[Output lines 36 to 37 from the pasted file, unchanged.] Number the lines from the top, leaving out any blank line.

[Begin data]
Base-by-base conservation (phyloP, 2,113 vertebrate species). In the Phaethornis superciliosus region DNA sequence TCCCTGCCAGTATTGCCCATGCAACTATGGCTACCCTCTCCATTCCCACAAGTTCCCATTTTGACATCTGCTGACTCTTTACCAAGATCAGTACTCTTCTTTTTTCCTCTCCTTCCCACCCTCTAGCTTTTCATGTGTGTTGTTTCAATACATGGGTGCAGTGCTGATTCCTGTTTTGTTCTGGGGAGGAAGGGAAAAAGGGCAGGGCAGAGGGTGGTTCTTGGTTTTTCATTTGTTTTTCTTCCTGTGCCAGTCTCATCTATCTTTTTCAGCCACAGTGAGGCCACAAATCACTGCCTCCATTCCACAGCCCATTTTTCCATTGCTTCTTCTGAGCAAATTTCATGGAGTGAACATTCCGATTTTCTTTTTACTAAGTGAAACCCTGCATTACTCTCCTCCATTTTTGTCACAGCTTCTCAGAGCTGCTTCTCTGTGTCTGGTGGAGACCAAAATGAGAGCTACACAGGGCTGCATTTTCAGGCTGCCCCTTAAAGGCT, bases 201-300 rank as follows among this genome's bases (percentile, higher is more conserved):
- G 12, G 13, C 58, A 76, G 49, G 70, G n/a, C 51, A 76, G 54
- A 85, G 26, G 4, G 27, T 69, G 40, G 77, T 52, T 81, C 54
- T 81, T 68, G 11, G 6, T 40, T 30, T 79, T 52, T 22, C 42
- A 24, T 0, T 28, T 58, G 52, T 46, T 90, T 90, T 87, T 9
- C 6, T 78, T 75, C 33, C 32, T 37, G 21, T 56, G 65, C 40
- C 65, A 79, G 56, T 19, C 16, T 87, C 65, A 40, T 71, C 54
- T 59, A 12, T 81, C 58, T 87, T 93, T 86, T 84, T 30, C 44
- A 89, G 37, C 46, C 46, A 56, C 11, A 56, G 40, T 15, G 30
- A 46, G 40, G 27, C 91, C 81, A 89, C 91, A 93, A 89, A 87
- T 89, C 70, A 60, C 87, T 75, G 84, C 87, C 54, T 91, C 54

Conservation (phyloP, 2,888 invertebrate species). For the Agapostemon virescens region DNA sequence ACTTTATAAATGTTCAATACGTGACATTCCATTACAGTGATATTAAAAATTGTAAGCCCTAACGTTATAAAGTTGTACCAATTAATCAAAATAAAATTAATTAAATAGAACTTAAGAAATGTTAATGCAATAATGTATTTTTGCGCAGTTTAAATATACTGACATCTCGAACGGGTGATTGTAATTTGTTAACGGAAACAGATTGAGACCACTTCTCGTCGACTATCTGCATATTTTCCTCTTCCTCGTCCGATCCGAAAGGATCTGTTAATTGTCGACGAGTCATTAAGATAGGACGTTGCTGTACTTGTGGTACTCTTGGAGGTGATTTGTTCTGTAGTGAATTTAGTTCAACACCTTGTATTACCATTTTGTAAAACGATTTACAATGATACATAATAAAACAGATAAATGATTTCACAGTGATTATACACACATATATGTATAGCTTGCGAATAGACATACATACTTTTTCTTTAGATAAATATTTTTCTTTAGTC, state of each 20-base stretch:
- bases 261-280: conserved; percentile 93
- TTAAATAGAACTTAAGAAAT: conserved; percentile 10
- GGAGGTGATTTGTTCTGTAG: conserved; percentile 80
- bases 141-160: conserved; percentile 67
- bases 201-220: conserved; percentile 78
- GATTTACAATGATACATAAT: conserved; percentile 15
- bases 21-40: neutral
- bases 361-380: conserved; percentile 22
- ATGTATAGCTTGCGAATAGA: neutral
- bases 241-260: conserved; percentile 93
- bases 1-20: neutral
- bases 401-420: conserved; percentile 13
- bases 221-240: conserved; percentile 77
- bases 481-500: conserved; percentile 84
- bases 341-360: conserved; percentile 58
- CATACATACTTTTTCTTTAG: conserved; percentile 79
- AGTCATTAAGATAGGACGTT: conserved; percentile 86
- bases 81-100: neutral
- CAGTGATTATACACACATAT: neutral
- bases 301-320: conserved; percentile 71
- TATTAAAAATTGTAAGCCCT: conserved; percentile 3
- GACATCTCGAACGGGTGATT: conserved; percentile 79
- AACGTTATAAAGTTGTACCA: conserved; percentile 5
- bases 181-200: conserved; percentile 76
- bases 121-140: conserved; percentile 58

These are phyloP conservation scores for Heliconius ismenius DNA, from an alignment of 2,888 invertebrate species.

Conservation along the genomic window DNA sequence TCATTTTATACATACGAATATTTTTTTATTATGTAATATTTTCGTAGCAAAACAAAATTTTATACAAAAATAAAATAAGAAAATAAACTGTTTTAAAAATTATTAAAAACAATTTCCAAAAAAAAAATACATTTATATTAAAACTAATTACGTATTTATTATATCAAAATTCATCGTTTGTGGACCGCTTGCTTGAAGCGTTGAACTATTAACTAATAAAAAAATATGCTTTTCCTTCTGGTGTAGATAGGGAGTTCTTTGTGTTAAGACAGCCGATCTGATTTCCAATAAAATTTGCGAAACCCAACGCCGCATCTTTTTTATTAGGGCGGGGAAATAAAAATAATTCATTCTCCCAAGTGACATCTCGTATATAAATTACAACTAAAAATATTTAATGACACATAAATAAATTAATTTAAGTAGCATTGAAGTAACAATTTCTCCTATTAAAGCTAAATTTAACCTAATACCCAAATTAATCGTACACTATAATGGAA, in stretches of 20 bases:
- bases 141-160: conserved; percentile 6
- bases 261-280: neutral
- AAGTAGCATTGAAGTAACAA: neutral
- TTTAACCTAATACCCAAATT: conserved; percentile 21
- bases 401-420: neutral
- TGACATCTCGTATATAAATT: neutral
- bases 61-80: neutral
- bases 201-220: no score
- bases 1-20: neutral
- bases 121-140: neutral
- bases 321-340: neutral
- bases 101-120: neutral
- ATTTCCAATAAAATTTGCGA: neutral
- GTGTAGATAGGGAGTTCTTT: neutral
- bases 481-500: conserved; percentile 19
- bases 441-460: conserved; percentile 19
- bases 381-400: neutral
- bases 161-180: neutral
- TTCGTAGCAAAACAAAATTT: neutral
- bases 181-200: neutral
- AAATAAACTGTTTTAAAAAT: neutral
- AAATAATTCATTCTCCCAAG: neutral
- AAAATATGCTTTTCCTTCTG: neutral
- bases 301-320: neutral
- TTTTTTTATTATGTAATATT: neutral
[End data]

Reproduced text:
- bases 181-200: conserved; percentile 76
- bases 121-140: conserved; percentile 58